But what about those of us that were (are) not like that?
Unlike my daughter, I’m not a pusher of the limits. I’m a private, sort of self conscious person. She is loud and proud, and you’re lucky if she even acknowledges your presence in her fabulous world. The really scary part is that we’re both extremely sensitive but in different ways. She gets frustrated in an almost ragey fashion whereas I get frustrated in a deeply saddened way.
You could say our relationship is somewhat turbulent.
I’m pushed towards (and sometimes shoved over) the absolute brink of my mommy threshold every day, multiple times a day. Motherhood is a beautiful thing, but we often make the mistake of thinking “beautiful” equates to happy hugs and constant laughter. My laid back, all smiles boy brings me peace and softness. My girl is ruthless in her passions and carries a fierce intensity that I struggle to fully understand. She is beautiful in the most vivid, extraordinary, breath-taking, painful way.
Oh, how I wish I could be *that mom*. The mom that finds pure joy in her children all the time. (I really think she’s just a myth.) But I have to be honest. I often find myself with feelings of “I can’t do this. I don’t know what to do. I’M SO LOST.”
Mothering a spirited child is beyond hard. I’ve ugly cried in my shower on so many occasions.
“Am I ruining this child?”
“I’m trying so hard to help her be the best she can be.”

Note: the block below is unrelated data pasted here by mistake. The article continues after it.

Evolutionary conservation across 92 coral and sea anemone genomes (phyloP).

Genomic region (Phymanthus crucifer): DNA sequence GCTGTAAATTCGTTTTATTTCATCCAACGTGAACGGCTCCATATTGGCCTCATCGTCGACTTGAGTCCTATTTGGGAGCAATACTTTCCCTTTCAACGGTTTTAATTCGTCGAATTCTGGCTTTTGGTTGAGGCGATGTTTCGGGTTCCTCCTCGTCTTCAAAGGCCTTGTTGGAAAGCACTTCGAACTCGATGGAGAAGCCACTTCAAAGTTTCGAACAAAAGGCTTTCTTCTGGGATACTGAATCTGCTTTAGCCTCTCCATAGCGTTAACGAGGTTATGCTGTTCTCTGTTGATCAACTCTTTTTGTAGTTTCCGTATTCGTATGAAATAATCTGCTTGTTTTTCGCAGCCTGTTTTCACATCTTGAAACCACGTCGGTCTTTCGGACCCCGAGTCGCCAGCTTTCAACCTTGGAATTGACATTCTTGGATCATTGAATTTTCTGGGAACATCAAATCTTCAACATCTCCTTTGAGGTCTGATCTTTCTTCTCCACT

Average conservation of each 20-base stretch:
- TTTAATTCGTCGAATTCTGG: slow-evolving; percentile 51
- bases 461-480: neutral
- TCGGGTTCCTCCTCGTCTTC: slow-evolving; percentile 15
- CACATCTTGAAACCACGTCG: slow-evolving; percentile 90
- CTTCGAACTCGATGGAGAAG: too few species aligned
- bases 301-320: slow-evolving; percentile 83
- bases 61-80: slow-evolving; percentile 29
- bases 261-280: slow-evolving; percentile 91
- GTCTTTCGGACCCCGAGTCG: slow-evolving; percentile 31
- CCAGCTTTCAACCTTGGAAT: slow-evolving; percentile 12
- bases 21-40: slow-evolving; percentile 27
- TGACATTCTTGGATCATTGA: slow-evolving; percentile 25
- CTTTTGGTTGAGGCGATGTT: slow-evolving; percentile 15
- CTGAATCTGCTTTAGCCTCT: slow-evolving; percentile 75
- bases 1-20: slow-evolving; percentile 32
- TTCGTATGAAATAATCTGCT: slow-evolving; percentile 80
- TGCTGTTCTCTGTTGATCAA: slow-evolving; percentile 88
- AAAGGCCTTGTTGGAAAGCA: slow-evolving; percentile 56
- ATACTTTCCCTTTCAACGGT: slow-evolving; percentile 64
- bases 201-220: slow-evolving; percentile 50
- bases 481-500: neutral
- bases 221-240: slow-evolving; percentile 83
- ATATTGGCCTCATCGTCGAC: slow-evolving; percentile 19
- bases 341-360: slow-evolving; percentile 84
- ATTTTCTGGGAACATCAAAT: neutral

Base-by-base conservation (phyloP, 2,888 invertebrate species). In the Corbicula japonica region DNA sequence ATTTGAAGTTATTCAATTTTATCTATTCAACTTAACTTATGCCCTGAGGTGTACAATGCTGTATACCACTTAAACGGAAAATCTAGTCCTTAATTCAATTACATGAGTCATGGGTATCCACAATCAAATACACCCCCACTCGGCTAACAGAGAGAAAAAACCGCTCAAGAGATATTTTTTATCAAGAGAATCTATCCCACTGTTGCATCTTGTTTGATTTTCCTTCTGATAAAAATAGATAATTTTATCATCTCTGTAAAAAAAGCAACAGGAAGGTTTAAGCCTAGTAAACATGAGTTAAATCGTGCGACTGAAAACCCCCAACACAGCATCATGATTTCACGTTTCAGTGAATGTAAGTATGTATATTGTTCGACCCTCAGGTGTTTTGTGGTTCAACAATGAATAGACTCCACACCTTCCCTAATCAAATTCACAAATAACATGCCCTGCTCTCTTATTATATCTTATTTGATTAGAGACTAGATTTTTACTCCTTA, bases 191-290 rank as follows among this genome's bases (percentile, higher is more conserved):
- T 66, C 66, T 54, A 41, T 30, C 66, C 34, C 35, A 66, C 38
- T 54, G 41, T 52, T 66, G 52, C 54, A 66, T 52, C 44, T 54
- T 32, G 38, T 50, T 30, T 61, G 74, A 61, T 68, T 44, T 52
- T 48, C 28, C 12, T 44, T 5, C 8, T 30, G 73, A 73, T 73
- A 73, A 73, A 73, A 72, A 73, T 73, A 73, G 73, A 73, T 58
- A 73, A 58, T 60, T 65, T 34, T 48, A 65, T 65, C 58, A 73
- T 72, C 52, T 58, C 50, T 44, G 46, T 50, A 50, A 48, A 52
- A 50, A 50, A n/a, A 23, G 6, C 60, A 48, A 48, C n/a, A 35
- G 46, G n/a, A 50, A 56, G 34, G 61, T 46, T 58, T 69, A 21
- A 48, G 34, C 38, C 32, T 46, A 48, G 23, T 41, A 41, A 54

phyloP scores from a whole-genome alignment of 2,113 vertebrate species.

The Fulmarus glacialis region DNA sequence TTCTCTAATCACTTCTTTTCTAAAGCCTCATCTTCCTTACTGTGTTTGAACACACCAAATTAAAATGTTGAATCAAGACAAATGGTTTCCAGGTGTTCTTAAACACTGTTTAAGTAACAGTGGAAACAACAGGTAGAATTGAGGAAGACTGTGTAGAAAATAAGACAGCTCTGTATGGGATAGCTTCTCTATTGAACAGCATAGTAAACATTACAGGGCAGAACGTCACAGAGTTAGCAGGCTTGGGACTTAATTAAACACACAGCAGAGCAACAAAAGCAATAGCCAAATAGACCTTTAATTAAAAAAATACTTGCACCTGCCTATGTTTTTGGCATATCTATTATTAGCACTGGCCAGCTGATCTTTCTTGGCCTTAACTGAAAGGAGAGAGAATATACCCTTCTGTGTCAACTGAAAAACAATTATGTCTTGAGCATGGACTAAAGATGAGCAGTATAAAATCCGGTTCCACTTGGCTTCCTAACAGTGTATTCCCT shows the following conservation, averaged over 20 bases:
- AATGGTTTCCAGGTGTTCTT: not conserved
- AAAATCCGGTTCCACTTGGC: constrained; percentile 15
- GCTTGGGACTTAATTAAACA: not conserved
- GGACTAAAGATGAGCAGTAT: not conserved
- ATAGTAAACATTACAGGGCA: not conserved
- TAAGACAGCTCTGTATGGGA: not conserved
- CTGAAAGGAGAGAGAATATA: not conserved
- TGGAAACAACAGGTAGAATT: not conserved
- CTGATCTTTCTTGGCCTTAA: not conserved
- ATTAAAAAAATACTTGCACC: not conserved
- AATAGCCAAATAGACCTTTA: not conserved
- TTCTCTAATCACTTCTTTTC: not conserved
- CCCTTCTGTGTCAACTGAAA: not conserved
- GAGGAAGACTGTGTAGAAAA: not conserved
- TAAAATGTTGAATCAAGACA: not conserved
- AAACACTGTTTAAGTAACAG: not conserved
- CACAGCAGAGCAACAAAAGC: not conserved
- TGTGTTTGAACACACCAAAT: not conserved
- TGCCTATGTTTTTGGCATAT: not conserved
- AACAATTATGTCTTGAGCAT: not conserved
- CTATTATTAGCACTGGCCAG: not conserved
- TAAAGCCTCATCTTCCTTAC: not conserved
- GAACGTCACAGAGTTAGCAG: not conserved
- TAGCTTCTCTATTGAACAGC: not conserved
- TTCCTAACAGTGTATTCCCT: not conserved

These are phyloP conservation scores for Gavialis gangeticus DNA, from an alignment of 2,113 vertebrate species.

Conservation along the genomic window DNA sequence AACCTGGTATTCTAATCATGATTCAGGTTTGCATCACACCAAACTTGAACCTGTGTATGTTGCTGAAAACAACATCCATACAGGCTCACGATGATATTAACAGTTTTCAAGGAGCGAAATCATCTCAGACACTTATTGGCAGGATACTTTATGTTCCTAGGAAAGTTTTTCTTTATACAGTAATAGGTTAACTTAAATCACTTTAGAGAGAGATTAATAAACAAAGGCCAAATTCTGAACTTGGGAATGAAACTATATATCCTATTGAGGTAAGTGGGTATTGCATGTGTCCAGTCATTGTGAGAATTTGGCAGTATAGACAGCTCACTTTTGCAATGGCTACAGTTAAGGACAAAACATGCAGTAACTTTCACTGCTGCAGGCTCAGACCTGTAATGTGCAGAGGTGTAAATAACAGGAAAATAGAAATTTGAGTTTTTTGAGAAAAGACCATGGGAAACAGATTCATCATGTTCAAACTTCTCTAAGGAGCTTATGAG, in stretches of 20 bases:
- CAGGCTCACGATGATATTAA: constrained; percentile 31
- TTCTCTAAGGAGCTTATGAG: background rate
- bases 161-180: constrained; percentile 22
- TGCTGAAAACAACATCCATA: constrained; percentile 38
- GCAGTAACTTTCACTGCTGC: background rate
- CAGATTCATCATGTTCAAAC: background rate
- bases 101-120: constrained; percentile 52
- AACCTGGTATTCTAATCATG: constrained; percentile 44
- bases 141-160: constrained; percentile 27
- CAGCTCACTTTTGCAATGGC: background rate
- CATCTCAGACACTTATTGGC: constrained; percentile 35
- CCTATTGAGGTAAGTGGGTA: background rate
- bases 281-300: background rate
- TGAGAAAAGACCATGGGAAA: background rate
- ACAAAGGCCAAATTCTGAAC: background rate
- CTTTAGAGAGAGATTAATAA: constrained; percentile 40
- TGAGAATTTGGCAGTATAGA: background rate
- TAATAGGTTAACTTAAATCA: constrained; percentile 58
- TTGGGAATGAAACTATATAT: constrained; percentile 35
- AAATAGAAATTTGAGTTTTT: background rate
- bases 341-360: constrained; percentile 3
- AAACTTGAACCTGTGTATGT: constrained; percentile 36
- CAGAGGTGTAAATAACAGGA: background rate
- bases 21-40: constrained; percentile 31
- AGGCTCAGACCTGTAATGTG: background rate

“WHY DOES SHE HATE ME?!”
Now let me stop my moaning for a minute to clarify. My child is not bad. She doesn’t really misbehave, and she’s not an off the wall wild child. I’d describe her as intense decisive, opinionated, strong, intelligent, independent… Powerful. Like a teeny tiny explosive sun blasting rays through your mind and heart at a rate so unrelenting, you feel like you’re going to poof into ashes at any moment.
She’s quite impressive.
The first almost five years have been absolute pandemonium for me in terms of mommyhood. I thought I would know how to parent. How to love a child. But I was blessed to raise one of the world’s most mighty people, and she has brought to light so much that I don’t know. I believe in gentle and peaceful parenting because my only other option would be to go down in flames, taking her with me.
For as long as it takes, and as hard as it will be, I will be the balancing weight for her. I won’t crush her spirit, and I won’t try to wash away her determination. My ultimate goal is to help her reach her perfection. Not to change her, but to offer her assistance in full development. I don’t want her to be less intense, I want her to scorch through any and every issue she is passionate about. I want her to know it’s okay to feel things at a level most of us simply can’t fathom or handle.